What's making the world's happiest workforces smile?

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Some countries and companies will just put you in a better mood as employee. Here's who's taking the lead...

As things go, as a collective workforce we aren’t faring too badly at all – according to a 2016 study by jobs recruitment website Indeed.com, Ireland boasts the fourth happiest employees in the world. Not only that, Dublin ranked top amongst European cities.

There’s always room for improvement, however. Apparently people in Colombia, Mexico and Russia have bigger smiles on their faces of a Monday morning.

The survey broke that often-elusive “happiness” down into five different elements in work:
  1. work-life balance
  2. office culture
  3. quality of management
  4. job security and advancement
  5. and compensations and benefits
Looking at the global picture, it’s getting that “work-life balance” right that ensures maximum satisfaction in your job – compensation comes at the bottom of the list, meaning that the majority people really aren’t overly hung up on money. Instead, finding harmony between work demands and a fulfilling personal life is key.

This is clearly in evidence in California. Residents of Los Angeles ranked as the happiest workers in the whole of the United States and, despite its ties to glamorous gigs in the entertainment industry, those involved in volunteerism were actually happier than highly-paid producers. The year-round sunshine probably helps to lift the overall mood as well, of course, compared to people working logging jobs in snowy Alaska.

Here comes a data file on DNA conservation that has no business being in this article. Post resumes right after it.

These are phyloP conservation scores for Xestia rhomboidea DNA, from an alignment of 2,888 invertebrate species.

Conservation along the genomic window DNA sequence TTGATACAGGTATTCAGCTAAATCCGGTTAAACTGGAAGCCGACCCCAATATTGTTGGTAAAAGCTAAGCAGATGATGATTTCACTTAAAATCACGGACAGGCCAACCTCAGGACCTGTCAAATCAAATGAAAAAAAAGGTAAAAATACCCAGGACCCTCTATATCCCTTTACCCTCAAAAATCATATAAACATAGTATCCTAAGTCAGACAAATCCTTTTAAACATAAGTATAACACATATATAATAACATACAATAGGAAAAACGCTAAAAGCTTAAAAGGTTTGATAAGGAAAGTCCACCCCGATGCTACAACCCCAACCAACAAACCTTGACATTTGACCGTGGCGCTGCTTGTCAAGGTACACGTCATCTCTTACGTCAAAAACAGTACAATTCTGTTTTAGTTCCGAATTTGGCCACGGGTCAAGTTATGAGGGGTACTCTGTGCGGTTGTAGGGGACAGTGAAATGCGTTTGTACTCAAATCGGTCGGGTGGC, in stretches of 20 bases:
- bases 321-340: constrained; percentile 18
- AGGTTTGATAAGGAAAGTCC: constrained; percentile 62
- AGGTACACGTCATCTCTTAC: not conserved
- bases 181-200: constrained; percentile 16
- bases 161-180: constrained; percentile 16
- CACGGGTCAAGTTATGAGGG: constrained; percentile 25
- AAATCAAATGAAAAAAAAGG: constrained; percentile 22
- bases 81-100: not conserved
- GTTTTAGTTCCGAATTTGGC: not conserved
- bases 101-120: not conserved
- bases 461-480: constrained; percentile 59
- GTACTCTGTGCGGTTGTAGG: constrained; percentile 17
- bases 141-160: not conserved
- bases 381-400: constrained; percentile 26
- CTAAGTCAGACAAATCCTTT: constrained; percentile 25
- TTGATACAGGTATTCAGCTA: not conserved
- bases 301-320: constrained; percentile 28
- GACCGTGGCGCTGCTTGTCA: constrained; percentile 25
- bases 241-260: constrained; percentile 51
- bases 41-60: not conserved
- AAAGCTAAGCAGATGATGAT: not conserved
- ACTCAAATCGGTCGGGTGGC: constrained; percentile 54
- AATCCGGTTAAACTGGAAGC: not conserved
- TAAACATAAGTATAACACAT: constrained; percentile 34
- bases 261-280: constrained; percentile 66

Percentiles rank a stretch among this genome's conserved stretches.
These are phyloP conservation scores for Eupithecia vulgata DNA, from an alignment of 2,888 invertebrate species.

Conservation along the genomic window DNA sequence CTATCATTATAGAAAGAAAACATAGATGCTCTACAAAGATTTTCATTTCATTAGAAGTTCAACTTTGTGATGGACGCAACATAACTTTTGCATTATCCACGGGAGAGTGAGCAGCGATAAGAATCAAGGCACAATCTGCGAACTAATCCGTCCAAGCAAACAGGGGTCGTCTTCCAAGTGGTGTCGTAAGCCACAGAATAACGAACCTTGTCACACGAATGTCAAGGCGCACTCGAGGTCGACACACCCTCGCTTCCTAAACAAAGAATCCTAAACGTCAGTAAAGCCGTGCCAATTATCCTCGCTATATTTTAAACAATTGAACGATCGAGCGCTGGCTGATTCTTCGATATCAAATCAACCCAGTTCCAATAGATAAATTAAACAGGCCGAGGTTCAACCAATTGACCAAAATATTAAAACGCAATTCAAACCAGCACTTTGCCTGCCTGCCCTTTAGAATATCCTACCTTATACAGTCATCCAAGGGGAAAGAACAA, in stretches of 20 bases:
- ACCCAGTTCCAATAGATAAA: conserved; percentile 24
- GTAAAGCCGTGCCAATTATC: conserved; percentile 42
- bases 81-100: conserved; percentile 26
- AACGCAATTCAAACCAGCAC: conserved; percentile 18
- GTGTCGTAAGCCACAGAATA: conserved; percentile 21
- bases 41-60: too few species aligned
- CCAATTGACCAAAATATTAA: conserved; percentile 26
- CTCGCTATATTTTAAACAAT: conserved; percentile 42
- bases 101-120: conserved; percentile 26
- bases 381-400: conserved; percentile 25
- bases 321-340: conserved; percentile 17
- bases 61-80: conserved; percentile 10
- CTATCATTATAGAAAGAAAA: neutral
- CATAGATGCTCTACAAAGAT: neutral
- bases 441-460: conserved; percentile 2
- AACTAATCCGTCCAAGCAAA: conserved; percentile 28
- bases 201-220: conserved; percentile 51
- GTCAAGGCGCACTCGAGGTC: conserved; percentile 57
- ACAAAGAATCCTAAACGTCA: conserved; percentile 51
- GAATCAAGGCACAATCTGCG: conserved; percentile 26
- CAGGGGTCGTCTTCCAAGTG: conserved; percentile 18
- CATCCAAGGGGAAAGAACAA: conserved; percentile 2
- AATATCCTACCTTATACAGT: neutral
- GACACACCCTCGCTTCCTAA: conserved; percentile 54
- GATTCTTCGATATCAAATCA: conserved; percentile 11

American author and philosopher Matthew Crawford argues that the office might be at the root of the problem. In his book The Case For Working With Your Hands, he does just that, suggesting that we didn’t evolve for white-collar work and that would get far more satisfaction from fixing things, getting physical, or building something tangible by the end of the day.

TINYpulse’s 2015 Best Industry Ranking report, based on anonymous surveys of over 30,000 US employees, found that construction workers are the happiest around. But office jobs aren’t going away, and working as a gardener sounds just lovely until you look outside and watch the Irish weather go from windy, to wet, to hailstones. So let’s sticking with the desk job and find the best of it.

A study by Warwick University economists published in the Journal of Labor Economics in 2015 attempted to find a scientific basis for a happy workplace. Speaking to Workplace Focus, one researcher, Dr Eugenio Proto, said it found no single way to raise morale: “There are different ways, from providing nicer office spaces or entertainment, to securing a good pension scheme, higher wages and other benefits, and guaranteeing a good level of sociability”.

The UK charity Action for Happiness (AFH) urged in the same article for happiness to become a priority.
Like the Warwick report – which found that the productivity of happy employees was 12% higher than their unhappy colleagues - AFH director Mark Williamson argued that the benefits for employers is manifold in the long-run. His recipe for a happy staff?
  1. Autonomy: people having a sense of control over their work
  2. Relationships: enjoying the company of their colleagues, and a supportive environment
  3. Progress: a regular sense of accomplishment in the position, and feeling that tasks are
  4. Meaning: quite simply, everybody wants to make a difference
At the end of the day, happy staff puts you ahead of the pack – and what business doesn't want to get ahead?
 

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